Matilda Bell Heaston entered the world on November 30, 1910. Born to Jake and Doshie (Robinson) Heaston in Randolph, Tennessee, Matilda was one of 15 children though it is unclear exactly how many brothers and sisters she had. While living in Tennessee, Matilda's parents were sharecroppers. In 1920 at the age of 10, Matilda and her family moved to Luxora, Arkansas, just across the Mississippi River. There, Matilda’s parents were able to farm independently.

Many African Americans and low-income whites experienced the oppressive sharecropping system of the South. In fact, Mississippi County, Arkansas, where the Heastons farmed, had a very high percentage of tenant farms which was 90.3 percent in 1930. This was the second highest rate among the Arkansas delta counties at that time. Matilda recalled “that real hard way of living, we never had that because we always raised our food....”

The family later moved into a house that they had purchased. Matilda grew up there and would eventually occupy the residence with her first husband and daughter. Her mother took in laundry and did not have a job outside of the home. Her father worked as a blacksmith and shoed horses. Matilda attended an all-African American school in Arkansas. In fact, she never attended an integrated school throughout her education.

In 1926 Matilda married Lucious Walton. On December 2 of that year, she gave birth to a daughter, Ruthie Mae Walton. Two years later, Matilda and Ruthie moved to Bloomington, Illinois where they joined Lillian Augusta (Heaston) and Robert Lee Boykin, Matilda’s older sister and brother-in-law. Matilda’s marriage had hit a rocky patch and she and Lucious had separated. Eighteen-year-old Matilda and her toddler briefly moved in with the Boykins before beginning work for Helen Stevenson. For at least two years, Matilda served as Helen’s personal maid and even lived at the Stevenson home at 1316 East Washington Street. Matilda later worked as a maid for other local families.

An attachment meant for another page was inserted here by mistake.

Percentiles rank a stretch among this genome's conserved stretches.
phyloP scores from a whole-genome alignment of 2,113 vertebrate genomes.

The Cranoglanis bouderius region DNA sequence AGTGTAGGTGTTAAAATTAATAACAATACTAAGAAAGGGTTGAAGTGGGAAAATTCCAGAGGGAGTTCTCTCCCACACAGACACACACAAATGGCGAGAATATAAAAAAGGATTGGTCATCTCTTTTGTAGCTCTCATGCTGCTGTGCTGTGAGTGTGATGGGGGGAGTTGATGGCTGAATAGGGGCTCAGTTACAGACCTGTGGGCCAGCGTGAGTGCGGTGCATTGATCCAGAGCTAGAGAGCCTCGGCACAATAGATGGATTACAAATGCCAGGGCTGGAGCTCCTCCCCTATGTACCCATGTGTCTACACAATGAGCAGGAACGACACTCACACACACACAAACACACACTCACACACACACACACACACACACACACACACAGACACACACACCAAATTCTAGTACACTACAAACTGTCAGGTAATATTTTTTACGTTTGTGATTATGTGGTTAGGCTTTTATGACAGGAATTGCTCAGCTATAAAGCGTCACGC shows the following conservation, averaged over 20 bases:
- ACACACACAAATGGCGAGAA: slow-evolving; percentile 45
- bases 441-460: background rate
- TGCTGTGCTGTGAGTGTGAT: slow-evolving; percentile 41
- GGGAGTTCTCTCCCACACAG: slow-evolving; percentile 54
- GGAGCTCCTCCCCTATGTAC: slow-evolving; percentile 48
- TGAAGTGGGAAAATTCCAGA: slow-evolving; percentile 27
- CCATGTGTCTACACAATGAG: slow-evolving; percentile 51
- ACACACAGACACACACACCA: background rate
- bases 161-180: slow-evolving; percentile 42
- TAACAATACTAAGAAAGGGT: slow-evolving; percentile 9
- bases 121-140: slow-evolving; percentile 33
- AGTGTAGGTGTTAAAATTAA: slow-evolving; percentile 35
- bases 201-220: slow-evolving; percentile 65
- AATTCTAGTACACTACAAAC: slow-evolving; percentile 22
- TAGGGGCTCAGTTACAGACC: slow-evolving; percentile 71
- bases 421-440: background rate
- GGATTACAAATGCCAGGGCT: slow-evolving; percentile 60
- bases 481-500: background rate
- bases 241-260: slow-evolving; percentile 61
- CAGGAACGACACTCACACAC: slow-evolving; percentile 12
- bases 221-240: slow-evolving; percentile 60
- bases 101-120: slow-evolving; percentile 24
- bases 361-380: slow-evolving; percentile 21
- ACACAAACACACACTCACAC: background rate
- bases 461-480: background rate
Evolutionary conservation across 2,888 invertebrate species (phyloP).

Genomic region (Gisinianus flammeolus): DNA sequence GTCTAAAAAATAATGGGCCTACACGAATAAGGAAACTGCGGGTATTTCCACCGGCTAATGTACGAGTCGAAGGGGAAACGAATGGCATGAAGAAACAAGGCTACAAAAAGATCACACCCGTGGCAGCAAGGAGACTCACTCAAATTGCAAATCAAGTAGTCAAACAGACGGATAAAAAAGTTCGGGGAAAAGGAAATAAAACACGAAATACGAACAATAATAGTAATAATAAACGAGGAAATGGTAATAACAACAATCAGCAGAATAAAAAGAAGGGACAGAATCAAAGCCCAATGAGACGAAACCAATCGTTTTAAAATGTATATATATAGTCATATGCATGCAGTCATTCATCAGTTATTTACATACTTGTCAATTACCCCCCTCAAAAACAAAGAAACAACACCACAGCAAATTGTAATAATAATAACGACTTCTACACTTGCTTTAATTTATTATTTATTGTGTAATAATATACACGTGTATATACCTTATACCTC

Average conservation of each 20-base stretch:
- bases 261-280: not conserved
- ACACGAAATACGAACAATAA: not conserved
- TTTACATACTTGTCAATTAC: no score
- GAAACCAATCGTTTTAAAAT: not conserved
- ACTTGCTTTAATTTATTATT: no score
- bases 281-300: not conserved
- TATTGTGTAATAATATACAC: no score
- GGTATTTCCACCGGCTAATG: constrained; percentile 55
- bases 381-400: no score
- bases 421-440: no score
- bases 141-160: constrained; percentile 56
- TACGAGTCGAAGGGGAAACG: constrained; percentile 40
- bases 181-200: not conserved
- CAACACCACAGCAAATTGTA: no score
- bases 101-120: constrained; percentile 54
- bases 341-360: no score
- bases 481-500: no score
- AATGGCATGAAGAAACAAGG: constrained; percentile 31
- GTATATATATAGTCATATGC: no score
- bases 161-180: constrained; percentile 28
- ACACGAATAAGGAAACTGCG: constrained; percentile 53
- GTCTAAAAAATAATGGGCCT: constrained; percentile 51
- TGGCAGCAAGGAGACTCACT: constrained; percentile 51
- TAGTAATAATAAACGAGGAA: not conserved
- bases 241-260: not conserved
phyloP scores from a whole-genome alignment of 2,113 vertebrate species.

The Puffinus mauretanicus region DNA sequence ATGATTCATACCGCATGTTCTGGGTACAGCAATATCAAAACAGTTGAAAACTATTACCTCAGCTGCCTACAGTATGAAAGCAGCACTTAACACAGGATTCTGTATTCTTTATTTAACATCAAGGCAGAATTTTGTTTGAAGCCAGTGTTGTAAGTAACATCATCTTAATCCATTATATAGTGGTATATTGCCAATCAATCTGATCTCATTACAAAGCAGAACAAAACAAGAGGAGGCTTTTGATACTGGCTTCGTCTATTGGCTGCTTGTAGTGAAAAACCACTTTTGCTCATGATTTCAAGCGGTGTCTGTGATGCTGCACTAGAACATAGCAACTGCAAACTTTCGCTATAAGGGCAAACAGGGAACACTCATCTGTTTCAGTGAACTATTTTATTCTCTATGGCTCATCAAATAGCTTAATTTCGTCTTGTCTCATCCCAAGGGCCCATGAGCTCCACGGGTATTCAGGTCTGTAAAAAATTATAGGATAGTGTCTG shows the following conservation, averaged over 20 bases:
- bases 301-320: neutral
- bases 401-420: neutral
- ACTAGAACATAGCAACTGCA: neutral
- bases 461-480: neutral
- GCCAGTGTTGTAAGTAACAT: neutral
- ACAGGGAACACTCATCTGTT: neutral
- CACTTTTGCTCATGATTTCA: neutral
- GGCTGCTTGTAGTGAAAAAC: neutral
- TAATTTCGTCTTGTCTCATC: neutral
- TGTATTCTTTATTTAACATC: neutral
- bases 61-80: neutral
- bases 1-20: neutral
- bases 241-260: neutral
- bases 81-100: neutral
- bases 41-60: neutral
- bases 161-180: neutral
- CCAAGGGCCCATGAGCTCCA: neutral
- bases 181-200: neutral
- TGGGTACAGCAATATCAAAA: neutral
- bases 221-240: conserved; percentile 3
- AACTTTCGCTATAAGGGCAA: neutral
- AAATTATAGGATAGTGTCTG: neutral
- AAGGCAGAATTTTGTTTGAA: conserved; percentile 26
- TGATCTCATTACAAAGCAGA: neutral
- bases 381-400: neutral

Domestic service was typical among African American women in Bloomington-Normal. In fact, 90 percent of African American workers in the nation in 1930 performed agricultural or domestic service jobs. Half of these domestic servants worked in private homes. The other half served as laundresses, waitresses, untrained nurses, and elevator operators among other roles. According to Matilda, jobs and housing were easy for her to find even during the economic challenges of the Great Depression.

Matilda left Illinois several times in the 1930s and 1940s. In 1930 she and her daughter moved to Holland, Missouri with to be with her parents and younger siblings. In the 1930 United States federal census she was listed as “Matilda Young” though there is no record of another marriage at that time and the name does not appear again in any other sources.

In 1934, she returned home to Arkansas, where she stayed for one year. She distributed agricultural “commodities” in Blytheville as part of a government relief program. In October 1933, just prior to her arrival in Arkansas, President Roosevelt ordered the formation of the Federal Surplus Relief Corporation (FSRC), an operation overseen jointly by the Federal Emergency Relief Administration (FERA) and the Agricultural Adjustment Administration (AAA). The FSRC worked to reduce agricultural surplus by purchasing excess crops and animal products and distributing them to state relief agencies. Those state agencies—and employees like Matilda—would then provide this food to people in need. Interestingly, Matilda recalled that one of the women in charge “had more in her basement than the people had on the street.”

When asked whether the Great Depression affected her much, Matilda answered, “No, I always had work to do…. I never had anything in my life given to me free.” Over the course of her career, Matilda also served as a “commercial worker” and spent time working in restaurants, which she did not like very much.

By 1940, Matilda was married to William C. Miller. They lived in Bloomington’s Ward 5 (northwestern Bloomington) where they rented a home for $10 per month which is the equivalent of $169.86 in 2015 dollars. William worked as a garage janitor and earned $624 for 52 weeks of labor. Matilda was a housemaid for a private home, collecting $320 for 40 work weeks. Together they brought in $944 which is the equivalent of $16,150.21 in 2015 dollars. To put these amounts in perspective, the median annual income for a man in 1940 was $956; for a woman, it was $592. Assuming Matilda worked at least 40-hour weeks, this meant that she earned 20 cents per hour—much less than the minimum wage at the time which was 30 cents per hour.